When I was at Uni one of my lecturers was a former nun who went on at length about the misery of being a novice and having to collect all the 'rags' which the sisters would use for their period, to wash them. We all said 'ieuuu', and it did seem kind of medieval, and far removed from our modern, clean lives. But actually, isn't it much nicer to just bung something in the wash and use it again rather than getting bins full of manky dried blood? Back then I knew about mooncups (which I didn't fancy, alhough I hear good things), but the only washable towels I saw were ugly and frankly looked like the bad old bulky towels which I'd hated.

If you've got kids you'll know that washable nappies have got a million times better than they were in the good old days in recent years with breathable fabrics which deter liquids passing through, and with super absorbent bamboo, cloth nappies are not the nightmare they used to be. 

Some clever mums used the same fabric technology to make washable sanitary towels which are comfortable, easily washed, and absorbent. You can even get them for urinary accidents, if your pelvic floor isn't all it could be.

Good things are, of course, the environmental stuff - less rubbish, less plastic etc. But also it's good for you. I'm never sure that the stories you hear about the chemicals in sanitary towels are true, but I can definitely say that cloth towels are far more comfortable - there is no sticky strip to come unstrung and give you a waxing, and you don't get any pubes pulled out by getting weirdly sucked into the woven top.

You can get really boring looking washable sanitary towels, but I'm a big fan of supporting small businesses by buying funky looking designs which I actually look forward to wearing. They generally cost about £8 each, but you can use them again and again. They're easy to wash. I plonk them in a little tub of cold water when they're used, to help release any stain, and then stick them in the next wash at 30 or 40 (with no conditioner). Then I dry them on a drying rack. It takes about 24 hours for them to dry.

I wasn't sure how they'd get on with a weekend away, but had my period over a weekend in St Andrews, and just collected them up in a washbag, and then cold watered and washed them when I got home. Good as new (nearly, one of them got a bit stained, but that was mostly white).

I have discovered that lots of people don't know about washable sanitary towels, and how easy they are to use so I'm sharing this post, and I reckon you might want to try one, so I'm going to give you some links to where I get my favourites. Watch out though - they can be really comfy and really funky, and I know some people end up collecting them!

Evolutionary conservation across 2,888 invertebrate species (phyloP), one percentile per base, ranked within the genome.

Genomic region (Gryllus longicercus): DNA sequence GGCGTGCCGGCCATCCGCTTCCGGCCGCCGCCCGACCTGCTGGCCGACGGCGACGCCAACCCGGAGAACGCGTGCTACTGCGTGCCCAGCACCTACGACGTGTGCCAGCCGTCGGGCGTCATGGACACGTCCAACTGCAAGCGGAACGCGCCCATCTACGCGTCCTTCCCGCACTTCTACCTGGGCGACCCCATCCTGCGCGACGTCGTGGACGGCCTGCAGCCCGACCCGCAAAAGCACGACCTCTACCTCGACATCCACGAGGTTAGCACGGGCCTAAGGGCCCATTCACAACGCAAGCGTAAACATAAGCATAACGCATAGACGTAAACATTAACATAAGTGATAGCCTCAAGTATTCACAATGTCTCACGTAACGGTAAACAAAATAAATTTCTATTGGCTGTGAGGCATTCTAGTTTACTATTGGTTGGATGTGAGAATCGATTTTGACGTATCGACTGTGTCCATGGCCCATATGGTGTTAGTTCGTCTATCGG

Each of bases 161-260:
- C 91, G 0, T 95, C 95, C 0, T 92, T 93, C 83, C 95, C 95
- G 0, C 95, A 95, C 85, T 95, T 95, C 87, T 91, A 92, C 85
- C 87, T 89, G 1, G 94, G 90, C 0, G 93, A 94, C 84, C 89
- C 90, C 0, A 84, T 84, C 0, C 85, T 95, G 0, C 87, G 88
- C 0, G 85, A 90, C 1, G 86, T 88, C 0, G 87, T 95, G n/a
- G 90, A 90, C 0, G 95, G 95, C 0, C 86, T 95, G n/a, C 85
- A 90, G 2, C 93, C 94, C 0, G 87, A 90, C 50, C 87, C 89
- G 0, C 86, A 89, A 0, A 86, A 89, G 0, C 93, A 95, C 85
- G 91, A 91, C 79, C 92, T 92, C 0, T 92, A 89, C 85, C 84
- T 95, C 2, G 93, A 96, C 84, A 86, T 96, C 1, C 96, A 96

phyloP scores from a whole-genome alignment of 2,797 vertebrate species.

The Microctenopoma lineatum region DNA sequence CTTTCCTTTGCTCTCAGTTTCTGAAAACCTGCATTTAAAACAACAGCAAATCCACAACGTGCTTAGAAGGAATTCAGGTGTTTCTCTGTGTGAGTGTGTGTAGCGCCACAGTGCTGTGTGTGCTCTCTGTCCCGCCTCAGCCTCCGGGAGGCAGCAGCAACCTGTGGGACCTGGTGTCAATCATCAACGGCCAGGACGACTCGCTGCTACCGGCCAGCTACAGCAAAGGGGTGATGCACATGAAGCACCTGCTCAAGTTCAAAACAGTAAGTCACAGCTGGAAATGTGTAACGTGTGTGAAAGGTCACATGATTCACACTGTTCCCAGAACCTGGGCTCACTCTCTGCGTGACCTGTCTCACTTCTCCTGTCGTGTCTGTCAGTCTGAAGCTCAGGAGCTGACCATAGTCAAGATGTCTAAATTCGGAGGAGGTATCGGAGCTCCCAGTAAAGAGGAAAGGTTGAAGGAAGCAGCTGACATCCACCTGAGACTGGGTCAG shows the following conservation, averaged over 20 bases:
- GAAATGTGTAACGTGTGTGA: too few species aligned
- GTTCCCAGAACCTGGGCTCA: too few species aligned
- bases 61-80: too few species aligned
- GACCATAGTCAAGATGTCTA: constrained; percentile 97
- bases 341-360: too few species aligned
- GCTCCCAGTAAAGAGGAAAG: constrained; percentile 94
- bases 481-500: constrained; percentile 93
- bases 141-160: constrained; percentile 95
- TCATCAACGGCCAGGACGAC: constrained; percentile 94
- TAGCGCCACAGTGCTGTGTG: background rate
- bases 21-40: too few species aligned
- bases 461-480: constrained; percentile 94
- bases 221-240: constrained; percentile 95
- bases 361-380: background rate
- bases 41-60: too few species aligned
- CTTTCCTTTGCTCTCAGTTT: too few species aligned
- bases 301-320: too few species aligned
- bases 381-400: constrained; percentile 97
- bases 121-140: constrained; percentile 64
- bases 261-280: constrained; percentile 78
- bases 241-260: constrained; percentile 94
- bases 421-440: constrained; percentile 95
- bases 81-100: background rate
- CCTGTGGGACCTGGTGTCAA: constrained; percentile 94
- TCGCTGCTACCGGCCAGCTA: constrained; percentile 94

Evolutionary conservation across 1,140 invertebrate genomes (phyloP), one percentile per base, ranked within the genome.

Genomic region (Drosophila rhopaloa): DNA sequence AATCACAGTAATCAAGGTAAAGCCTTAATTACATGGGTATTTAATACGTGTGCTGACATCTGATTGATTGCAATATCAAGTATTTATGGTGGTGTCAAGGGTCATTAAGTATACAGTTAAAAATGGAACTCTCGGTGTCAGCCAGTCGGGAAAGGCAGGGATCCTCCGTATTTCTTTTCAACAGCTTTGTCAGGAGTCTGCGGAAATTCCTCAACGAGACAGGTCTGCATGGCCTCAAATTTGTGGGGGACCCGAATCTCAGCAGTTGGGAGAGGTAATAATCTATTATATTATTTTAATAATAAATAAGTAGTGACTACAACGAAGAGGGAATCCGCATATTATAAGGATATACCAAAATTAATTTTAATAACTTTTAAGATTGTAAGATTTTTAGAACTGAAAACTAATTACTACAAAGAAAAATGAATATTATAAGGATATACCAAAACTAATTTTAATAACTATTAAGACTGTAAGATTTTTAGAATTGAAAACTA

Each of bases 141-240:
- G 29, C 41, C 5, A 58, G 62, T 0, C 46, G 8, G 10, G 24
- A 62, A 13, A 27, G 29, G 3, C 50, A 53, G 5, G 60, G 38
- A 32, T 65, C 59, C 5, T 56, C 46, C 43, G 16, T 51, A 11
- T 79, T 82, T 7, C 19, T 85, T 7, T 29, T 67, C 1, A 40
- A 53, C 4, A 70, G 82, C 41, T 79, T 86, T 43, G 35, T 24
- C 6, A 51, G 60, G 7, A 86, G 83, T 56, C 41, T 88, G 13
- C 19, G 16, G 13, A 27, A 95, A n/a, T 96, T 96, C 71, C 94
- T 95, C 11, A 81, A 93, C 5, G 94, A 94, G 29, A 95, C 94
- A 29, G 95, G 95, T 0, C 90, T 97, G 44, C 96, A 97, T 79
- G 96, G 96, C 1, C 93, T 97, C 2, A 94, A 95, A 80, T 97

People make lots of different shapes and sizes. For your first one you should probably measure your favourite disposable towel and get something a similar size. I would recommend trying a few different shapes rather than getting a load in one size from one supplier. You might also want a little purse for your bag/coat pocket - it's got a waterproof lining too so you can put a spare towel in and use it to transport a used one home.

Here's where to look:

Earthwise Girls - Lots of stuff from lots of suppliers under one webpage, including Angelpadz and other cloth towels, mooncups (little cups you use instead of tampons), and more.

Angelpadz - My favourite creator of cloth towels. They share my obsessions with foxes and trees, plus they made my cute little ghostie pad purse. 

Crafty Mrs B - I found Crafty Mrs B on Etsy. She uses such cute fabrics, I've got the kaleidoscope clouds one. Gorgeous, and so nice to support a home business.

***Nobody has given me any free stuff or paid me for this blog post, although I'd be happy to accept freebies to try out new things.***

We're going on an adventure

Friday, 14 April 2017

Whispers: a poetry post

Today I'm linking up with The Prompt over on Mum Turned Mom by Sara, with this poem about whispers.

I promise, there are no bodies. Although it's been close a few times over this Easter holidays, with people taking it in turn to be ill, so we've hardly done anything and are all stir crazy! It's my turn now, and I'm feeling better this morning, so hopefully we are done and ready to eat all of the chocolate.


Words whispered in ears light up eyes
with the sweet warmth of secrecy
but wait:
     in whose ear will these words be whispered?
Because a whisper winds itself along its way
becoming something new.

Ears pass to eyes, to lips, to the world
and are not, as you know, for real secrets.
Real secrets will be whispered to the wind,
       to the weeping willow,
                       to the West.
Words on bodies must be whispered to the bees.

Will the whispered words be warmed, shrouded?
We can wish it.

Ⓒ Cara L McKee 14/4/17


Saturday, 1 April 2017

Through the glass